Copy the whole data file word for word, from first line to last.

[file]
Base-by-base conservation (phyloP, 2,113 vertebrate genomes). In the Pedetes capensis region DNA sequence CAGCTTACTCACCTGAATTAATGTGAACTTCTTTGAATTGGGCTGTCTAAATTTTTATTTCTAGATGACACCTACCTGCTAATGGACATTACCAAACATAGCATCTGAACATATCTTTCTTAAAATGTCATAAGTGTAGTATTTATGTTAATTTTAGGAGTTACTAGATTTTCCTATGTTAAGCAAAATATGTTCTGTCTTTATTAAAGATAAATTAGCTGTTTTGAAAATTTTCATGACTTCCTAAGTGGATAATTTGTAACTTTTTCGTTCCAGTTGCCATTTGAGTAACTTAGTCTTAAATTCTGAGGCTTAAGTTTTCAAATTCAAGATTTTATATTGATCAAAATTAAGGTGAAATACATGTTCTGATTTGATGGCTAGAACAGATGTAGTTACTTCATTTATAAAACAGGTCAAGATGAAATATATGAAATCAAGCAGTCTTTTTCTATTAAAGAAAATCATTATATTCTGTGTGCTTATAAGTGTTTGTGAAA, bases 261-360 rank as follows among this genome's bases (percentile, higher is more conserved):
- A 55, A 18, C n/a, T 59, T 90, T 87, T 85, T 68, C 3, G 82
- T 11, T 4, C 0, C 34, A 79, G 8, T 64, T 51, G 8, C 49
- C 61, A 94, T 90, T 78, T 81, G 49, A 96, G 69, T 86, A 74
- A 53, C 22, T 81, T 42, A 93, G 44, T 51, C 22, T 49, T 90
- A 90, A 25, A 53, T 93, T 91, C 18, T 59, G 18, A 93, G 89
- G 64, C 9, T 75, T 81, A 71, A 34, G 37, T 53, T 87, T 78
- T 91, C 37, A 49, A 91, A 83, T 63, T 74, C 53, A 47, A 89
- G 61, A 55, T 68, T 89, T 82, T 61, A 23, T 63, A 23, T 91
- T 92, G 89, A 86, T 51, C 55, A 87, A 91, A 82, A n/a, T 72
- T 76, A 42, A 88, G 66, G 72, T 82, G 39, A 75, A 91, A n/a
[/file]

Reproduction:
Base-by-base conservation (phyloP, 2,113 vertebrate genomes). In the Pedetes capensis region DNA sequence CAGCTTACTCACCTGAATTAATGTGAACTTCTTTGAATTGGGCTGTCTAAATTTTTATTTCTAGATGACACCTACCTGCTAATGGACATTACCAAACATAGCATCTGAACATATCTTTCTTAAAATGTCATAAGTGTAGTATTTATGTTAATTTTAGGAGTTACTAGATTTTCCTATGTTAAGCAAAATATGTTCTGTCTTTATTAAAGATAAATTAGCTGTTTTGAAAATTTTCATGACTTCCTAAGTGGATAATTTGTAACTTTTTCGTTCCAGTTGCCATTTGAGTAACTTAGTCTTAAATTCTGAGGCTTAAGTTTTCAAATTCAAGATTTTATATTGATCAAAATTAAGGTGAAATACATGTTCTGATTTGATGGCTAGAACAGATGTAGTTACTTCATTTATAAAACAGGTCAAGATGAAATATATGAAATCAAGCAGTCTTTTTCTATTAAAGAAAATCATTATATTCTGTGTGCTTATAAGTGTTTGTGAAA, bases 261-360 rank as follows among this genome's bases (percentile, higher is more conserved):
- A 55, A 18, C n/a, T 59, T 90, T 87, T 85, T 68, C 3, G 82
- T 11, T 4, C 0, C 34, A 79, G 8, T 64, T 51, G 8, C 49
- C 61, A 94, T 90, T 78, T 81, G 49, A 96, G 69, T 86, A 74
- A 53, C 22, T 81, T 42, A 93, G 44, T 51, C 22, T 49, T 90
- A 90, A 25, A 53, T 93, T 91, C 18, T 59, G 18, A 93, G 89
- G 64, C 9, T 75, T 81, A 71, A 34, G 37, T 53, T 87, T 78
- T 91, C 37, A 49, A 91, A 83, T 63, T 74, C 53, A 47, A 89
- G 61, A 55, T 68, T 89, T 82, T 61, A 23, T 63, A 23, T 91
- T 92, G 89, A 86, T 51, C 55, A 87, A 91, A 82, A n/a, T 72
- T 76, A 42, A 88, G 66, G 72, T 82, G 39, A 75, A 91, A n/a